First Ever Robot. Ish


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Hey Everyone - happy new year!

I figured I would share some of my hilarious progress so far, having received my dream gift for Christmas... an EZ dev kit! I also have a few really silly questions from the admittedly uneducated.

First of all, here are a few pics of what I have slapped together to this point (hopefully this works):

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My first crack at it, A tank just run off the bluetooth using Tamiya track kit and some old Meccano, having the continuous servos run opposite sides to keep the width minimized. It really, really sucked, and the tracks kept popping off. Everything was tediously screwed together, which created problems with alignment. At least I knew the board and everything else worked great!

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Then I decided that I wanted to try a quadripod. Boy did THAT ever not work out. Tiny strips of hobby plywood were useless, mostly because I think I had consumed too much beer and turkey by the time I came up with the (horrible) design. The plywood had zero torsional strength, and the leg size was too great a load for each servo.

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I then slapped some more Tamiya junk together, and stole a castor wheel from one of my nemesis, the evil roomba. I felt violated by the amount of dust and detritis I had to dig through to get this one piece, knowing that I had bought it from someone a few years ago in Calgary (they are generally much dirtier than Edmontonians). Of course it worked though, it was just boring to even look at, and I realized how slow the continuous servos were as direct drive.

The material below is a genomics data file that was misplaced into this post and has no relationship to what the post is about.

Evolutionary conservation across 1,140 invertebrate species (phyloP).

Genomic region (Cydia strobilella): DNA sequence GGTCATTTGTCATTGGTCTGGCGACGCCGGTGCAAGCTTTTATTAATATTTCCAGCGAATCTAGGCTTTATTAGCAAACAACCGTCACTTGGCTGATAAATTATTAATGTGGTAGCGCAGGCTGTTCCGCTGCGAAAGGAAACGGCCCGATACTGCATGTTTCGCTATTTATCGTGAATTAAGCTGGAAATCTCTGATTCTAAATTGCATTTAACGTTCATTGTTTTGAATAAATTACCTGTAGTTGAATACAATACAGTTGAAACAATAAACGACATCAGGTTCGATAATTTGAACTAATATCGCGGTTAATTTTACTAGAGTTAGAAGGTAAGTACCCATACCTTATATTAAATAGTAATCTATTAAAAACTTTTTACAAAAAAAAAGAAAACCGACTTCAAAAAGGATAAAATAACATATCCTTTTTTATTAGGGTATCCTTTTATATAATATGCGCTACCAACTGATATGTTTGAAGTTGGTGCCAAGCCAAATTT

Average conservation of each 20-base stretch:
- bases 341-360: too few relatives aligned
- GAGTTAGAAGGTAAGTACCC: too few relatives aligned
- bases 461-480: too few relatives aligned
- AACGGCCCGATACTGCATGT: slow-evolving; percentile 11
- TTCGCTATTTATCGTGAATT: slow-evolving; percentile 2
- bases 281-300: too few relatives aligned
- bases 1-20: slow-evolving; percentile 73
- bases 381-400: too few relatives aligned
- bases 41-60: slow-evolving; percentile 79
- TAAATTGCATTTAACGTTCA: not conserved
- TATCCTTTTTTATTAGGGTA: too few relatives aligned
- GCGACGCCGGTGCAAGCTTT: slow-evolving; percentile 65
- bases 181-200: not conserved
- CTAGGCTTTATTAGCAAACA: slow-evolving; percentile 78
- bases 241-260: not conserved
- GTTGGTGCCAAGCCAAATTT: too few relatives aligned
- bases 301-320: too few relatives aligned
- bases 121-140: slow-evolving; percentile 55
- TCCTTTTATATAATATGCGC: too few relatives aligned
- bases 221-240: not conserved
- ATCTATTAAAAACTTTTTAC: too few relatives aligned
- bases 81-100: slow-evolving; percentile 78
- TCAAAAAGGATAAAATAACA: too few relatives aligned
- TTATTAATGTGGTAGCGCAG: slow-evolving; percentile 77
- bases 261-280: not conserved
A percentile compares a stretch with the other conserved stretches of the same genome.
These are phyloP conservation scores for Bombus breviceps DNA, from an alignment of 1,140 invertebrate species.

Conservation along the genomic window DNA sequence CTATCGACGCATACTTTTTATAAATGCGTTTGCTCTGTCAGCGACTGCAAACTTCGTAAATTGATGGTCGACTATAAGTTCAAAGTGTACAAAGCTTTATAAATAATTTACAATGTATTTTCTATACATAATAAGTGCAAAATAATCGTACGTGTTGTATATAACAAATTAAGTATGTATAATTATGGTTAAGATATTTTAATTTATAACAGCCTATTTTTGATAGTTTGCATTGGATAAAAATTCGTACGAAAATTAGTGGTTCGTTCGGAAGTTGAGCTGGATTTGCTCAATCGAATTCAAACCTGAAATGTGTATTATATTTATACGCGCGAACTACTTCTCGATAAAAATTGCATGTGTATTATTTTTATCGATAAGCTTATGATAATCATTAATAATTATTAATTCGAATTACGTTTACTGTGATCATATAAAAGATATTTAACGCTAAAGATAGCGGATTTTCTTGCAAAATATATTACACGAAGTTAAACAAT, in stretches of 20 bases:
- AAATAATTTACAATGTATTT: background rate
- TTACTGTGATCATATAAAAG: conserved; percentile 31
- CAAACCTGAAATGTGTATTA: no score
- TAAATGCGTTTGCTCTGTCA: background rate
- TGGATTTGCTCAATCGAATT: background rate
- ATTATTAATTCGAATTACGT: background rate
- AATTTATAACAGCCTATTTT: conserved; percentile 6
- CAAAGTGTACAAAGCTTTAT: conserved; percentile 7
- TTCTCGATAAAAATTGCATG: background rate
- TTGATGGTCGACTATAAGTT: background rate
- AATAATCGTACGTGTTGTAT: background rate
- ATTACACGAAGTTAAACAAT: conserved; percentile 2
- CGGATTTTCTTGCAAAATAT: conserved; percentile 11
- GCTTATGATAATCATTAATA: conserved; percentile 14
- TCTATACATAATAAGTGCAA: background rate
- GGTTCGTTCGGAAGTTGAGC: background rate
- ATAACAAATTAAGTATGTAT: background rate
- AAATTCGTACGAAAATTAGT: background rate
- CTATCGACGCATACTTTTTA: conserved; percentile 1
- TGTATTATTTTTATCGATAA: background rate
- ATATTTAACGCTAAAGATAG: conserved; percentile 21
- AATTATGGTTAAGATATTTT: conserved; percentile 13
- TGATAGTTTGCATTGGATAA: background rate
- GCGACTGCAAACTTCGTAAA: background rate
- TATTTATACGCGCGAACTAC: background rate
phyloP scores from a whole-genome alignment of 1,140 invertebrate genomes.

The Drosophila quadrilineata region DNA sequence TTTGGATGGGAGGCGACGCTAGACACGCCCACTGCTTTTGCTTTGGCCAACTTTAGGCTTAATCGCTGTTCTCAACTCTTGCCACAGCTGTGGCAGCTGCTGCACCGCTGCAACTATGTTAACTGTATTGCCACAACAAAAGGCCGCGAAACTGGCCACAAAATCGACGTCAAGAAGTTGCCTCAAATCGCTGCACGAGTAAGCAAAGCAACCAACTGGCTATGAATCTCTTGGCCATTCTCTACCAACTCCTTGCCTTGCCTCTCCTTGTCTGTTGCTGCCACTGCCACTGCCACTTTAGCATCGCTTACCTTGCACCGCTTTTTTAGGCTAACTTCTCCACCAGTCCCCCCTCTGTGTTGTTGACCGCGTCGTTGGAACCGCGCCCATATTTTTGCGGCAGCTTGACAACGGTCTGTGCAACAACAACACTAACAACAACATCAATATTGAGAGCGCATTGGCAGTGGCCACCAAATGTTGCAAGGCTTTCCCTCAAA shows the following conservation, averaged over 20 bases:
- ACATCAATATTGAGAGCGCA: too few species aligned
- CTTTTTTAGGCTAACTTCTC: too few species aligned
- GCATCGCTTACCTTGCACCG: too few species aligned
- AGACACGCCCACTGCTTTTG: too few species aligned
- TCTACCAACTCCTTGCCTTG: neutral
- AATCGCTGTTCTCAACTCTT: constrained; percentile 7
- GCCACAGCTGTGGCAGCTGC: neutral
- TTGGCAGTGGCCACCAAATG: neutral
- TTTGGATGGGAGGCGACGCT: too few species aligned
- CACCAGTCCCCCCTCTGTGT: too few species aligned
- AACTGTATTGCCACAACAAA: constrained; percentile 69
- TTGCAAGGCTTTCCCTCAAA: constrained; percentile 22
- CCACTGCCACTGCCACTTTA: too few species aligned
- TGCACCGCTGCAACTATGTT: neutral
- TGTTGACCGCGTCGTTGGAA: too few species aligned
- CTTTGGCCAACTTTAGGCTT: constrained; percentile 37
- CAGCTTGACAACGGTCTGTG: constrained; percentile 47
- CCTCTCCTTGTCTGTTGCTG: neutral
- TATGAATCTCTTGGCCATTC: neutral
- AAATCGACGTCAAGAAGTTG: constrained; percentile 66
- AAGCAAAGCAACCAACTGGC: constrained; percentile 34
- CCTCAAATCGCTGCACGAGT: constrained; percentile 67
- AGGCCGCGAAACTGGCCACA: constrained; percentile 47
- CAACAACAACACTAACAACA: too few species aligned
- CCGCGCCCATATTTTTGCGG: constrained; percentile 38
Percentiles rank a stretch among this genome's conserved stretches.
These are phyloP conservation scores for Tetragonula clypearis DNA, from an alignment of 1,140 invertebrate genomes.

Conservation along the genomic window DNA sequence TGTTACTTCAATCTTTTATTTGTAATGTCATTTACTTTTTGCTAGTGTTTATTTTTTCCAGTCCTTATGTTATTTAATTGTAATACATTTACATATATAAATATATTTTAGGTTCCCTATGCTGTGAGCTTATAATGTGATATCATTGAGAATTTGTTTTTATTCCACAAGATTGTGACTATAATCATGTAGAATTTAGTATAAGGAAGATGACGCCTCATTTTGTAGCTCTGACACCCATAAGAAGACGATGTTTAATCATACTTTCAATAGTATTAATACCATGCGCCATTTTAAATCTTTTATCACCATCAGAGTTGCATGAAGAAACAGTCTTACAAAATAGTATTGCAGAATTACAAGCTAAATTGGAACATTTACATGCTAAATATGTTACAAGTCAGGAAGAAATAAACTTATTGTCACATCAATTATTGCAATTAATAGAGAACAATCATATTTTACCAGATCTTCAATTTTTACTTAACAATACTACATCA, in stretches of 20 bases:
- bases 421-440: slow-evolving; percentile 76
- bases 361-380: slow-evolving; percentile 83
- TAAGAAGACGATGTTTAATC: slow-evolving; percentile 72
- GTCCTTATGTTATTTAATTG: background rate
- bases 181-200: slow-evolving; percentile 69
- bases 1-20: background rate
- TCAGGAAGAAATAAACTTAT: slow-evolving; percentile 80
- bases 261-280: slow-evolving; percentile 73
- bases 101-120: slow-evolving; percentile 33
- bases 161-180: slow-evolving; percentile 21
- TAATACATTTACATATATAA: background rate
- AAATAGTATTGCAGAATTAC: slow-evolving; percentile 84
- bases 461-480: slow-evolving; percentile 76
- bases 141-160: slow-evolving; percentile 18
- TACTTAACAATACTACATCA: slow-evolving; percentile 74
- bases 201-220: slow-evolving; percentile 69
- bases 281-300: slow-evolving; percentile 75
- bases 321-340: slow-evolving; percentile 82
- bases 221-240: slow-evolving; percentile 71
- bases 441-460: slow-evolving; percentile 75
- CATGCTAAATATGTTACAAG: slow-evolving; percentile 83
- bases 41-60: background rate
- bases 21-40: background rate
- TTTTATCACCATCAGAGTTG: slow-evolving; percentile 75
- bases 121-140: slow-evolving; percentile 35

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I then did some research on animal gait, and came up with something I liked for a quadripod (I still didn't have enough servos for a hex). I doubt anyone would guess what this piece of junk was modeled after, but don't worry about it too much because it definitely did not work. Not at all. Servos had nothing, and I began to feel that the battery pack weight was really dicking me over for the legged motion.

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Finally this morning I slapped this thing together, a 2 DOF quad, using hobby spruce and baseboard spacers, wood triangles for the toes with that hobby glue for traction on the tips, and of course another excuse to ensure the roomba never sees daylight - the top center cover makes a fine baseplate.

It works! I can lift one leg!

So now I am coming up with how to program gait for a quad, but there is still that nagging question - can I use a LiPo battery, and if so, where do I hook it up? Straight into 5v and Gnd? Do I just cut the connector off and use the barrel jack or whatever it's called? Will the LiPo I have kicking around burn out my board or servos if I just hook it up in this fashion?

The battery I have is out of a blade CX3, I will get back you on the actual size, but it is a 800mah 2-cell 7.4v. Tiny and light compared to the battery pack that came with the EZB-3.

Let me remind you, I am literally a rube when it comes to pretty much everything to do with robots, I know nothing about programming (I can learn, especially with the EZ builder), and less about hooking up different voltages (aside from understanding that I have a knack for blowing things up accidentally).

Other than that, has anyone got any good gait programming or advice for quads? I think I'm going to start with the regular 3 and 1 free as opposed to 2 and 2.

I can let you all know how it goes if anyone is interested, but until then if anyone knows of strapping a LiPo straight in I'd like some advice. The reason I am looking at this one is that I have an actual charger!